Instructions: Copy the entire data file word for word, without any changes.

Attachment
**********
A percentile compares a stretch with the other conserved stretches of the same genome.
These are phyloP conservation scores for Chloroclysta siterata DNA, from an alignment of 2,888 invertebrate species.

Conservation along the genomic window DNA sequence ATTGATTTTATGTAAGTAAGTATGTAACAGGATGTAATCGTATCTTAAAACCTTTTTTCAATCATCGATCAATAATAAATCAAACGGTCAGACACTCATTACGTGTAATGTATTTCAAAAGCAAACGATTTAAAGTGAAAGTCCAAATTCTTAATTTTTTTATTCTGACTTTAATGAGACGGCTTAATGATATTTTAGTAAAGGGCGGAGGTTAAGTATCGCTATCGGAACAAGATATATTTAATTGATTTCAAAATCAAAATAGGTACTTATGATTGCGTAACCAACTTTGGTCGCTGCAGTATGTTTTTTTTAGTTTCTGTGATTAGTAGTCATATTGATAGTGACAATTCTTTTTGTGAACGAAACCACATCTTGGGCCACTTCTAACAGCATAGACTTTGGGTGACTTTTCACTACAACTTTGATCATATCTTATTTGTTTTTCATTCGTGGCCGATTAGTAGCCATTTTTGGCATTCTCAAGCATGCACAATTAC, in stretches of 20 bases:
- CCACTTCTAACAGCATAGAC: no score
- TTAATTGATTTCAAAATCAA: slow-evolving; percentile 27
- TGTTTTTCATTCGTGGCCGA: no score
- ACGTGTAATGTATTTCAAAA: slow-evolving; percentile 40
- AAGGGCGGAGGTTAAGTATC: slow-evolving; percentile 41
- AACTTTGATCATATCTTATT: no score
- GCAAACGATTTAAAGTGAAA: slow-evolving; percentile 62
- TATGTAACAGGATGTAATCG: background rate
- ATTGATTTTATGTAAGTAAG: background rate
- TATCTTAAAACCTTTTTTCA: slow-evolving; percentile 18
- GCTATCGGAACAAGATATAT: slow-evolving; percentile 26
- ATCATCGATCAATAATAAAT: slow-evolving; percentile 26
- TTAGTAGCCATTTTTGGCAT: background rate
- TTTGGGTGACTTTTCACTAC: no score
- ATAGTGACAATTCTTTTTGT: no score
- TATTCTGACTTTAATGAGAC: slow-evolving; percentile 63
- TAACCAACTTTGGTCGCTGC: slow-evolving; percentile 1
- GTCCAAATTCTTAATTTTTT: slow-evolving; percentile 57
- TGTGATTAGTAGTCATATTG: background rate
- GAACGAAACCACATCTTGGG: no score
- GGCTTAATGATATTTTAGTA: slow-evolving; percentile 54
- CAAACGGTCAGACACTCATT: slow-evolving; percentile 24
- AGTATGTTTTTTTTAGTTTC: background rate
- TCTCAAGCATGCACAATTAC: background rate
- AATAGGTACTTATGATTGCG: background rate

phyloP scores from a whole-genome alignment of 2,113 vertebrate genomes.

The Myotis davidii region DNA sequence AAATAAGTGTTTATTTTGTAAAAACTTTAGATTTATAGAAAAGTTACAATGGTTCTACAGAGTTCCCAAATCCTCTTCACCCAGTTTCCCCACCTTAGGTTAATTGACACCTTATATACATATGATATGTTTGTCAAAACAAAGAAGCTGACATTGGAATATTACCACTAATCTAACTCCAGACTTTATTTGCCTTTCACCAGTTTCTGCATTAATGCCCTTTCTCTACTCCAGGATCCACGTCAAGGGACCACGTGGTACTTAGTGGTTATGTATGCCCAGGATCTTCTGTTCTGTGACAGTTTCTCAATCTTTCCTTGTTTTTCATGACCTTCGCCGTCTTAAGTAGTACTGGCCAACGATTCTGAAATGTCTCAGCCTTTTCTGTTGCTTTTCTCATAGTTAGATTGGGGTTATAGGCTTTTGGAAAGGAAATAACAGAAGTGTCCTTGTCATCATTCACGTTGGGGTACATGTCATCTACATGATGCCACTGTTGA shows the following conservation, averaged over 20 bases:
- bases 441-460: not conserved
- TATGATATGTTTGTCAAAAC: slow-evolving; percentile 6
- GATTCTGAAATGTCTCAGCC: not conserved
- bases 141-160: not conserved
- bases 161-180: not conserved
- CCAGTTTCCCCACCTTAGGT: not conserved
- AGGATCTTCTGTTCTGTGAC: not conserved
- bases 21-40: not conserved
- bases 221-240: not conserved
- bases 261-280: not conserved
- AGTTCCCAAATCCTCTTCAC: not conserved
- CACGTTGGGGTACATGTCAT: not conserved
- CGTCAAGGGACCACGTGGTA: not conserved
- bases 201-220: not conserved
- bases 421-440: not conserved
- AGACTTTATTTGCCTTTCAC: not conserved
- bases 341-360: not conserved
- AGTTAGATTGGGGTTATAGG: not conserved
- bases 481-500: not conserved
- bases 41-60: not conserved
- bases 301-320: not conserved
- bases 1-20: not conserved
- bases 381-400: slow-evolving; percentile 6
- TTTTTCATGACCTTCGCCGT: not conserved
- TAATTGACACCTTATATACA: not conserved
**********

A percentile compares a stretch with the other conserved stretches of the same genome.
These are phyloP conservation scores for Chloroclysta siterata DNA, from an alignment of 2,888 invertebrate species.

Conservation along the genomic window DNA sequence ATTGATTTTATGTAAGTAAGTATGTAACAGGATGTAATCGTATCTTAAAACCTTTTTTCAATCATCGATCAATAATAAATCAAACGGTCAGACACTCATTACGTGTAATGTATTTCAAAAGCAAACGATTTAAAGTGAAAGTCCAAATTCTTAATTTTTTTATTCTGACTTTAATGAGACGGCTTAATGATATTTTAGTAAAGGGCGGAGGTTAAGTATCGCTATCGGAACAAGATATATTTAATTGATTTCAAAATCAAAATAGGTACTTATGATTGCGTAACCAACTTTGGTCGCTGCAGTATGTTTTTTTTAGTTTCTGTGATTAGTAGTCATATTGATAGTGACAATTCTTTTTGTGAACGAAACCACATCTTGGGCCACTTCTAACAGCATAGACTTTGGGTGACTTTTCACTACAACTTTGATCATATCTTATTTGTTTTTCATTCGTGGCCGATTAGTAGCCATTTTTGGCATTCTCAAGCATGCACAATTAC, in stretches of 20 bases:
- CCACTTCTAACAGCATAGAC: no score
- TTAATTGATTTCAAAATCAA: slow-evolving; percentile 27
- TGTTTTTCATTCGTGGCCGA: no score
- ACGTGTAATGTATTTCAAAA: slow-evolving; percentile 40
- AAGGGCGGAGGTTAAGTATC: slow-evolving; percentile 41
- AACTTTGATCATATCTTATT: no score
- GCAAACGATTTAAAGTGAAA: slow-evolving; percentile 62
- TATGTAACAGGATGTAATCG: background rate
- ATTGATTTTATGTAAGTAAG: background rate
- TATCTTAAAACCTTTTTTCA: slow-evolving; percentile 18
- GCTATCGGAACAAGATATAT: slow-evolving; percentile 26
- ATCATCGATCAATAATAAAT: slow-evolving; percentile 26
- TTAGTAGCCATTTTTGGCAT: background rate
- TTTGGGTGACTTTTCACTAC: no score
- ATAGTGACAATTCTTTTTGT: no score
- TATTCTGACTTTAATGAGAC: slow-evolving; percentile 63
- TAACCAACTTTGGTCGCTGC: slow-evolving; percentile 1
- GTCCAAATTCTTAATTTTTT: slow-evolving; percentile 57
- TGTGATTAGTAGTCATATTG: background rate
- GAACGAAACCACATCTTGGG: no score
- GGCTTAATGATATTTTAGTA: slow-evolving; percentile 54
- CAAACGGTCAGACACTCATT: slow-evolving; percentile 24
- AGTATGTTTTTTTTAGTTTC: background rate
- TCTCAAGCATGCACAATTAC: background rate
- AATAGGTACTTATGATTGCG: background rate

phyloP scores from a whole-genome alignment of 2,113 vertebrate genomes.

The Myotis davidii region DNA sequence AAATAAGTGTTTATTTTGTAAAAACTTTAGATTTATAGAAAAGTTACAATGGTTCTACAGAGTTCCCAAATCCTCTTCACCCAGTTTCCCCACCTTAGGTTAATTGACACCTTATATACATATGATATGTTTGTCAAAACAAAGAAGCTGACATTGGAATATTACCACTAATCTAACTCCAGACTTTATTTGCCTTTCACCAGTTTCTGCATTAATGCCCTTTCTCTACTCCAGGATCCACGTCAAGGGACCACGTGGTACTTAGTGGTTATGTATGCCCAGGATCTTCTGTTCTGTGACAGTTTCTCAATCTTTCCTTGTTTTTCATGACCTTCGCCGTCTTAAGTAGTACTGGCCAACGATTCTGAAATGTCTCAGCCTTTTCTGTTGCTTTTCTCATAGTTAGATTGGGGTTATAGGCTTTTGGAAAGGAAATAACAGAAGTGTCCTTGTCATCATTCACGTTGGGGTACATGTCATCTACATGATGCCACTGTTGA shows the following conservation, averaged over 20 bases:
- bases 441-460: not conserved
- TATGATATGTTTGTCAAAAC: slow-evolving; percentile 6
- GATTCTGAAATGTCTCAGCC: not conserved
- bases 141-160: not conserved
- bases 161-180: not conserved
- CCAGTTTCCCCACCTTAGGT: not conserved
- AGGATCTTCTGTTCTGTGAC: not conserved
- bases 21-40: not conserved
- bases 221-240: not conserved
- bases 261-280: not conserved
- AGTTCCCAAATCCTCTTCAC: not conserved
- CACGTTGGGGTACATGTCAT: not conserved
- CGTCAAGGGACCACGTGGTA: not conserved
- bases 201-220: not conserved
- bases 421-440: not conserved
- AGACTTTATTTGCCTTTCAC: not conserved
- bases 341-360: not conserved
- AGTTAGATTGGGGTTATAGG: not conserved
- bases 481-500: not conserved
- bases 41-60: not conserved
- bases 301-320: not conserved
- bases 1-20: not conserved
- bases 381-400: slow-evolving; percentile 6
- TTTTTCATGACCTTCGCCGT: not conserved
- TAATTGACACCTTATATACA: not conserved